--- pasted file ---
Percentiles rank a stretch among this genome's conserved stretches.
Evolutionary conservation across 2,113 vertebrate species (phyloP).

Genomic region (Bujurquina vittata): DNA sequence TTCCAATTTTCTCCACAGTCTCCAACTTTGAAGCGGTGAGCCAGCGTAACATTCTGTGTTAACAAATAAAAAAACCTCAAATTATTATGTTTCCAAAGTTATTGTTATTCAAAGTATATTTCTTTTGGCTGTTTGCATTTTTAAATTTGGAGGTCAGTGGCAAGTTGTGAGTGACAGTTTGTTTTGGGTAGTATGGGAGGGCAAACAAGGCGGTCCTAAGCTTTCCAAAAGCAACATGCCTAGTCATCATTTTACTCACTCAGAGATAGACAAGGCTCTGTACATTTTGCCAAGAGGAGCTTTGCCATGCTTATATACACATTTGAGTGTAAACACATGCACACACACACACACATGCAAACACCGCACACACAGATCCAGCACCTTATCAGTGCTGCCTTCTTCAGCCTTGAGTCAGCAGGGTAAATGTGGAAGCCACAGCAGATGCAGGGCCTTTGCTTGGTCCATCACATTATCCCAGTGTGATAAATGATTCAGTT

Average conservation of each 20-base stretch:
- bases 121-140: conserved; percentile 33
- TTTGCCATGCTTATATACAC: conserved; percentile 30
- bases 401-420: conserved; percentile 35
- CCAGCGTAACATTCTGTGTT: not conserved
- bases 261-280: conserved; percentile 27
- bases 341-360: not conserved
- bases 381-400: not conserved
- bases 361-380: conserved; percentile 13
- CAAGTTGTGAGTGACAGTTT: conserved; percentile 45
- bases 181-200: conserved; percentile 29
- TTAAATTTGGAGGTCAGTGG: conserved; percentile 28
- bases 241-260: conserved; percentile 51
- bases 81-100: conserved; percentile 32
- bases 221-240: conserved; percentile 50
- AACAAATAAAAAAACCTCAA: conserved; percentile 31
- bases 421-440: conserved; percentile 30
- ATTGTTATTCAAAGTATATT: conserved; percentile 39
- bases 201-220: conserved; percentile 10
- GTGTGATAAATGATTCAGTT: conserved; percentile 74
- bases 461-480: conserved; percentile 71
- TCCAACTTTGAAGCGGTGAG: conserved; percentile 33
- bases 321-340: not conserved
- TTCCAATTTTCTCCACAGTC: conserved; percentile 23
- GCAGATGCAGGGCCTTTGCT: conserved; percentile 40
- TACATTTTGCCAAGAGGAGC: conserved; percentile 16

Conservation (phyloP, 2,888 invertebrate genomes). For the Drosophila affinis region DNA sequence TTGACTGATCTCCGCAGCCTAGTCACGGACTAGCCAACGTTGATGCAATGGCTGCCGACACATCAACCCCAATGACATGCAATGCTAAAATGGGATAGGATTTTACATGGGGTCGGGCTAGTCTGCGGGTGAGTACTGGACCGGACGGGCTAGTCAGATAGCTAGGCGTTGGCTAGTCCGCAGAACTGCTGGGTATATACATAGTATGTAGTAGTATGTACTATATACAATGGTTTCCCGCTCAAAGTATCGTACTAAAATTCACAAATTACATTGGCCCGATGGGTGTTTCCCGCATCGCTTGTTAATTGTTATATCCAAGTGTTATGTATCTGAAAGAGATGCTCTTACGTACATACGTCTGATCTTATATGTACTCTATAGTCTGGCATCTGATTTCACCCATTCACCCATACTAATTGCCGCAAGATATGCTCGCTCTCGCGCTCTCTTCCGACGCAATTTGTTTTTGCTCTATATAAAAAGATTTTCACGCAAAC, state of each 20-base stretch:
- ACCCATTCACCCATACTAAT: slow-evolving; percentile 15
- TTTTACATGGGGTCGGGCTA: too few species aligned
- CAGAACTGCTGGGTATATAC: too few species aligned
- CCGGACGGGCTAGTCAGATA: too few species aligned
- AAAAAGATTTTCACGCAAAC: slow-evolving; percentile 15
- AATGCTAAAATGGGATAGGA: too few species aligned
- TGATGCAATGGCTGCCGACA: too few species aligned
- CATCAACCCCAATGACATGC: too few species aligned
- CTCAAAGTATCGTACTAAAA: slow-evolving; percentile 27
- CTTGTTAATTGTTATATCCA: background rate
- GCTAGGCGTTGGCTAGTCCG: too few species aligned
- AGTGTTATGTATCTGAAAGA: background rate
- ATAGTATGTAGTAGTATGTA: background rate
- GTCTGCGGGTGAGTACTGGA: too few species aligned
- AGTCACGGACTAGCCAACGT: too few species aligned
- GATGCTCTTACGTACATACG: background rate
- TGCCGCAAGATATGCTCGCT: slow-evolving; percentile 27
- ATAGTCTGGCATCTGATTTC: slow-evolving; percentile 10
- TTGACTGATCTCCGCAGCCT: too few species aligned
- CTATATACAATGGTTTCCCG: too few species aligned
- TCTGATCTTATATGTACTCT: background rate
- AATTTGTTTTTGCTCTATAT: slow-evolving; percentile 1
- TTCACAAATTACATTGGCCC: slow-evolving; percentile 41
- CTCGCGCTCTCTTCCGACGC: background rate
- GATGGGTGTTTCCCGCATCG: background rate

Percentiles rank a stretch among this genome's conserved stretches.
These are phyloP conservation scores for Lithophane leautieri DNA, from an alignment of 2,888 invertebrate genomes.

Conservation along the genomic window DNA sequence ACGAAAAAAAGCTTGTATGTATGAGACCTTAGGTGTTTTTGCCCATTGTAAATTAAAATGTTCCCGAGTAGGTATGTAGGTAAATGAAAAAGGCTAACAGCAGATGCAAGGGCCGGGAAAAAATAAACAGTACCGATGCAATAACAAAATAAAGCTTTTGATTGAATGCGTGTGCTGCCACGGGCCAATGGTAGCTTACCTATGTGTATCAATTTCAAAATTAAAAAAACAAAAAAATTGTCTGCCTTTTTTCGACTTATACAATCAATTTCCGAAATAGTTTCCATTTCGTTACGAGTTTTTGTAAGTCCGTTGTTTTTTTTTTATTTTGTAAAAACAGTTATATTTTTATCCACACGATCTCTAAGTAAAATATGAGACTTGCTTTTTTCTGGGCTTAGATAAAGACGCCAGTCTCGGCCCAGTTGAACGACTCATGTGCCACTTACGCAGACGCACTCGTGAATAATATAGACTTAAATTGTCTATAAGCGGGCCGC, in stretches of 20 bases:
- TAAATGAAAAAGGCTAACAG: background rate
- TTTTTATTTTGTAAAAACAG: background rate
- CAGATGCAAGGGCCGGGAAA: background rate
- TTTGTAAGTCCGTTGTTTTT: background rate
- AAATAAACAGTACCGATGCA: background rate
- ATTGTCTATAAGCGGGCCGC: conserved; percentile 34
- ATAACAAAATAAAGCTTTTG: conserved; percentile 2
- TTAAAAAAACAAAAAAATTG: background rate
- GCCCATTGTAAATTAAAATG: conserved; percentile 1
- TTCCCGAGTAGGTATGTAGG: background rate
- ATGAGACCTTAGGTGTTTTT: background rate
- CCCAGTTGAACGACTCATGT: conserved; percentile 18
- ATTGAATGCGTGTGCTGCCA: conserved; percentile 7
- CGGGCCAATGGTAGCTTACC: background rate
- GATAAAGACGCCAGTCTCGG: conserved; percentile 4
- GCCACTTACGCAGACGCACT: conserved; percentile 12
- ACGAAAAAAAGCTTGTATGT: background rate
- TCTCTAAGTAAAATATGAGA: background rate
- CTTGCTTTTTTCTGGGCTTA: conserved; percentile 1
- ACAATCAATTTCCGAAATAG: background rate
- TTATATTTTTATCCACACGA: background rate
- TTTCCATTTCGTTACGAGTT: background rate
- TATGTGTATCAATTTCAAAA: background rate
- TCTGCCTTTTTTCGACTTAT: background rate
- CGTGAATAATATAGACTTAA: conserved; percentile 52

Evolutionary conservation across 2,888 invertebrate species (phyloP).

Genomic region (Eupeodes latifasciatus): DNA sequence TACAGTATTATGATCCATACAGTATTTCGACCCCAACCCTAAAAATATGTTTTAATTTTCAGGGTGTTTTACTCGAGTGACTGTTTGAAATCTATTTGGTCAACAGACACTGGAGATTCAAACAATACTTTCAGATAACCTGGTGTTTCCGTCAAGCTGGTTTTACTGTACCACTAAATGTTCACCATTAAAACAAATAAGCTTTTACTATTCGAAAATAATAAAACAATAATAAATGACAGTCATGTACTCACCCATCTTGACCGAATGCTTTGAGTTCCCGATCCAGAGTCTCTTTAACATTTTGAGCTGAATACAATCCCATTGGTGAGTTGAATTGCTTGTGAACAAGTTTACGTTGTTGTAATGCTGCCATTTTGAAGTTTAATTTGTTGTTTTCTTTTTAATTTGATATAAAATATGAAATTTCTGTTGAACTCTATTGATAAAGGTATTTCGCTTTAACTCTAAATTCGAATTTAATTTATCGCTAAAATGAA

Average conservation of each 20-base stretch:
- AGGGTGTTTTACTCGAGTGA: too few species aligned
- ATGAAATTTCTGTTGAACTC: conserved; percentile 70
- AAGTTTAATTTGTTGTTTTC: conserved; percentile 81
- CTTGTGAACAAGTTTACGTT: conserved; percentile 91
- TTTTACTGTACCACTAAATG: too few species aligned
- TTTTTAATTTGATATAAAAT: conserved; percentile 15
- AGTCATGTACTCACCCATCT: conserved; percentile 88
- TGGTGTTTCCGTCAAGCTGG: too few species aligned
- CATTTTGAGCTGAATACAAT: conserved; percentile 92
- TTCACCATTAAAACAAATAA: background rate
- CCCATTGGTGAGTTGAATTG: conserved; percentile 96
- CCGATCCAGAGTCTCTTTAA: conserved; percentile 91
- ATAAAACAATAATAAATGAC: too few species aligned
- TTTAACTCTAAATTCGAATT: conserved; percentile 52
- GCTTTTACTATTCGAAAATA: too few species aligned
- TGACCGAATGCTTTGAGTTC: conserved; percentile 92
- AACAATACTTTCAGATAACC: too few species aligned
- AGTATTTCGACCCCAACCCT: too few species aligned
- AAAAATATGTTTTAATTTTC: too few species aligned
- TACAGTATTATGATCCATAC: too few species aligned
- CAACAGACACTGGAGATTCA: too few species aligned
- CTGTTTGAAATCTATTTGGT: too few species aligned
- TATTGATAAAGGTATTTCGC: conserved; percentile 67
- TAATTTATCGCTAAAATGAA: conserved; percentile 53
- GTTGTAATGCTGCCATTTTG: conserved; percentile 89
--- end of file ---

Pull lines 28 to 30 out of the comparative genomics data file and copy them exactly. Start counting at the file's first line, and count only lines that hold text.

- GCAGATGCAGGGCCTTTGCT: conserved; percentile 40
- TACATTTTGCCAAGAGGAGC: conserved; percentile 16

Conservation (phyloP, 2,888 invertebrate genomes). For the Drosophila affinis region DNA sequence TTGACTGATCTCCGCAGCCTAGTCACGGACTAGCCAACGTTGATGCAATGGCTGCCGACACATCAACCCCAATGACATGCAATGCTAAAATGGGATAGGATTTTACATGGGGTCGGGCTAGTCTGCGGGTGAGTACTGGACCGGACGGGCTAGTCAGATAGCTAGGCGTTGGCTAGTCCGCAGAACTGCTGGGTATATACATAGTATGTAGTAGTATGTACTATATACAATGGTTTCCCGCTCAAAGTATCGTACTAAAATTCACAAATTACATTGGCCCGATGGGTGTTTCCCGCATCGCTTGTTAATTGTTATATCCAAGTGTTATGTATCTGAAAGAGATGCTCTTACGTACATACGTCTGATCTTATATGTACTCTATAGTCTGGCATCTGATTTCACCCATTCACCCATACTAATTGCCGCAAGATATGCTCGCTCTCGCGCTCTCTTCCGACGCAATTTGTTTTTGCTCTATATAAAAAGATTTTCACGCAAAC, state of each 20-base stretch: